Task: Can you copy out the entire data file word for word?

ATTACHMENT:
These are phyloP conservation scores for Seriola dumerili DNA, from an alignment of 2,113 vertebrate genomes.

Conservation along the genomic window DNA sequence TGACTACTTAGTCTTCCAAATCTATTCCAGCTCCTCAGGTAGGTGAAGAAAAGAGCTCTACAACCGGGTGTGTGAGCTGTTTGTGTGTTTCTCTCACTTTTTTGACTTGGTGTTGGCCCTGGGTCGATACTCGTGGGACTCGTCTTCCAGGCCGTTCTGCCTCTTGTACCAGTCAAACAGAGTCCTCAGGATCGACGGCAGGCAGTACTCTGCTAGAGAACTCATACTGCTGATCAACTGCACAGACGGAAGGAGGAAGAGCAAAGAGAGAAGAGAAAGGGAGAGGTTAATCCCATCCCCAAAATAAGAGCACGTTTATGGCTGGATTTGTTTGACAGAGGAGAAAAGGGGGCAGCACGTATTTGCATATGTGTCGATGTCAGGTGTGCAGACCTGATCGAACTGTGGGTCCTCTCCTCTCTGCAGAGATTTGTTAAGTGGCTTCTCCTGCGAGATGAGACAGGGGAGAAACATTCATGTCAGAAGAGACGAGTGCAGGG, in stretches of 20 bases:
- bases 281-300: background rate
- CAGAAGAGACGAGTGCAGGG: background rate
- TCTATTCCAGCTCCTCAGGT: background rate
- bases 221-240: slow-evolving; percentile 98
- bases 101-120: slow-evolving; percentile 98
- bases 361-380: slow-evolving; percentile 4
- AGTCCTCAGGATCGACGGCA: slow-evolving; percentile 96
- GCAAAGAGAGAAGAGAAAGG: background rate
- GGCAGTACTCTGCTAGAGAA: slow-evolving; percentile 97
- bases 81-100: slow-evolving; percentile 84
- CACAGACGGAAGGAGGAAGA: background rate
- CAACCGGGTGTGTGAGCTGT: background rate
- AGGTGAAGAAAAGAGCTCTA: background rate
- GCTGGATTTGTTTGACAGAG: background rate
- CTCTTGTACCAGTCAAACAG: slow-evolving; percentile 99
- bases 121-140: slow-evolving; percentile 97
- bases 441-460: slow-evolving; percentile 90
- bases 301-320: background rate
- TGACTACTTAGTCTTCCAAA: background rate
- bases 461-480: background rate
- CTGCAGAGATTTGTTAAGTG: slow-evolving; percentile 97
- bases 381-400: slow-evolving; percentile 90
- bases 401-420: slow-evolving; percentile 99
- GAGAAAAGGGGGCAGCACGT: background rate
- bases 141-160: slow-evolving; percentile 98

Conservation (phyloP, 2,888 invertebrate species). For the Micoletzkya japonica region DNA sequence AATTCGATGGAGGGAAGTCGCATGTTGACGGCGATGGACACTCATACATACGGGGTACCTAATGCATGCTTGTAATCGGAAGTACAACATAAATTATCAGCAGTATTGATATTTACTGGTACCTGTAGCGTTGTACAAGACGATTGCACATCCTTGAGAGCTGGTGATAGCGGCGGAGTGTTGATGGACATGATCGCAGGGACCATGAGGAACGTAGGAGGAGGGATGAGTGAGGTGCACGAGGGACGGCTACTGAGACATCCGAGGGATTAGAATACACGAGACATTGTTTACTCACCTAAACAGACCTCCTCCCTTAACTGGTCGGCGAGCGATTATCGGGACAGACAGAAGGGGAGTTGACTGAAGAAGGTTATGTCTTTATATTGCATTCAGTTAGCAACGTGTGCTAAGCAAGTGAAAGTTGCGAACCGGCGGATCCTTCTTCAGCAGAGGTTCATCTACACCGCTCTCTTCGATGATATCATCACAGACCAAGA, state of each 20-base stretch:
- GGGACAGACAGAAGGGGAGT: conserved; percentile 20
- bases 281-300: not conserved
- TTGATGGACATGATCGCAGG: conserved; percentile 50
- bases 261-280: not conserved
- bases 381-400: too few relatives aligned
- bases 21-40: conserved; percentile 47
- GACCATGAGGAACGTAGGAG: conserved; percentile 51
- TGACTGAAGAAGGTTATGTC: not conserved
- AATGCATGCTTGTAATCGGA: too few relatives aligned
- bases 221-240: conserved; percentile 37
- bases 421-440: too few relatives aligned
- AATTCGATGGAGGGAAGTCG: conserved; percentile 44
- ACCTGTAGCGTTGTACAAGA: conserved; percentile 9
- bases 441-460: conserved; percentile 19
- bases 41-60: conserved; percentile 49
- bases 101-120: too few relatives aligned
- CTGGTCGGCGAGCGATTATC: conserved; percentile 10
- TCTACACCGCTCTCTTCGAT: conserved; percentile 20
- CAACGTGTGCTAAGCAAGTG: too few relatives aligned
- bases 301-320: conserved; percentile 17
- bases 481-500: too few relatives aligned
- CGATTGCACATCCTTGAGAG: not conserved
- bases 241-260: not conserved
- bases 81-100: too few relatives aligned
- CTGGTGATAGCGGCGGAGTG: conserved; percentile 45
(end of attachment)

These are phyloP conservation scores for Seriola dumerili DNA, from an alignment of 2,113 vertebrate genomes.

Conservation along the genomic window DNA sequence TGACTACTTAGTCTTCCAAATCTATTCCAGCTCCTCAGGTAGGTGAAGAAAAGAGCTCTACAACCGGGTGTGTGAGCTGTTTGTGTGTTTCTCTCACTTTTTTGACTTGGTGTTGGCCCTGGGTCGATACTCGTGGGACTCGTCTTCCAGGCCGTTCTGCCTCTTGTACCAGTCAAACAGAGTCCTCAGGATCGACGGCAGGCAGTACTCTGCTAGAGAACTCATACTGCTGATCAACTGCACAGACGGAAGGAGGAAGAGCAAAGAGAGAAGAGAAAGGGAGAGGTTAATCCCATCCCCAAAATAAGAGCACGTTTATGGCTGGATTTGTTTGACAGAGGAGAAAAGGGGGCAGCACGTATTTGCATATGTGTCGATGTCAGGTGTGCAGACCTGATCGAACTGTGGGTCCTCTCCTCTCTGCAGAGATTTGTTAAGTGGCTTCTCCTGCGAGATGAGACAGGGGAGAAACATTCATGTCAGAAGAGACGAGTGCAGGG, in stretches of 20 bases:
- bases 281-300: background rate
- CAGAAGAGACGAGTGCAGGG: background rate
- TCTATTCCAGCTCCTCAGGT: background rate
- bases 221-240: slow-evolving; percentile 98
- bases 101-120: slow-evolving; percentile 98
- bases 361-380: slow-evolving; percentile 4
- AGTCCTCAGGATCGACGGCA: slow-evolving; percentile 96
- GCAAAGAGAGAAGAGAAAGG: background rate
- GGCAGTACTCTGCTAGAGAA: slow-evolving; percentile 97
- bases 81-100: slow-evolving; percentile 84
- CACAGACGGAAGGAGGAAGA: background rate
- CAACCGGGTGTGTGAGCTGT: background rate
- AGGTGAAGAAAAGAGCTCTA: background rate
- GCTGGATTTGTTTGACAGAG: background rate
- CTCTTGTACCAGTCAAACAG: slow-evolving; percentile 99
- bases 121-140: slow-evolving; percentile 97
- bases 441-460: slow-evolving; percentile 90
- bases 301-320: background rate
- TGACTACTTAGTCTTCCAAA: background rate
- bases 461-480: background rate
- CTGCAGAGATTTGTTAAGTG: slow-evolving; percentile 97
- bases 381-400: slow-evolving; percentile 90
- bases 401-420: slow-evolving; percentile 99
- GAGAAAAGGGGGCAGCACGT: background rate
- bases 141-160: slow-evolving; percentile 98

Conservation (phyloP, 2,888 invertebrate species). For the Micoletzkya japonica region DNA sequence AATTCGATGGAGGGAAGTCGCATGTTGACGGCGATGGACACTCATACATACGGGGTACCTAATGCATGCTTGTAATCGGAAGTACAACATAAATTATCAGCAGTATTGATATTTACTGGTACCTGTAGCGTTGTACAAGACGATTGCACATCCTTGAGAGCTGGTGATAGCGGCGGAGTGTTGATGGACATGATCGCAGGGACCATGAGGAACGTAGGAGGAGGGATGAGTGAGGTGCACGAGGGACGGCTACTGAGACATCCGAGGGATTAGAATACACGAGACATTGTTTACTCACCTAAACAGACCTCCTCCCTTAACTGGTCGGCGAGCGATTATCGGGACAGACAGAAGGGGAGTTGACTGAAGAAGGTTATGTCTTTATATTGCATTCAGTTAGCAACGTGTGCTAAGCAAGTGAAAGTTGCGAACCGGCGGATCCTTCTTCAGCAGAGGTTCATCTACACCGCTCTCTTCGATGATATCATCACAGACCAAGA, state of each 20-base stretch:
- GGGACAGACAGAAGGGGAGT: conserved; percentile 20
- bases 281-300: not conserved
- TTGATGGACATGATCGCAGG: conserved; percentile 50
- bases 261-280: not conserved
- bases 381-400: too few relatives aligned
- bases 21-40: conserved; percentile 47
- GACCATGAGGAACGTAGGAG: conserved; percentile 51
- TGACTGAAGAAGGTTATGTC: not conserved
- AATGCATGCTTGTAATCGGA: too few relatives aligned
- bases 221-240: conserved; percentile 37
- bases 421-440: too few relatives aligned
- AATTCGATGGAGGGAAGTCG: conserved; percentile 44
- ACCTGTAGCGTTGTACAAGA: conserved; percentile 9
- bases 441-460: conserved; percentile 19
- bases 41-60: conserved; percentile 49
- bases 101-120: too few relatives aligned
- CTGGTCGGCGAGCGATTATC: conserved; percentile 10
- TCTACACCGCTCTCTTCGAT: conserved; percentile 20
- CAACGTGTGCTAAGCAAGTG: too few relatives aligned
- bases 301-320: conserved; percentile 17
- bases 481-500: too few relatives aligned
- CGATTGCACATCCTTGAGAG: not conserved
- bases 241-260: not conserved
- bases 81-100: too few relatives aligned
- CTGGTGATAGCGGCGGAGTG: conserved; percentile 45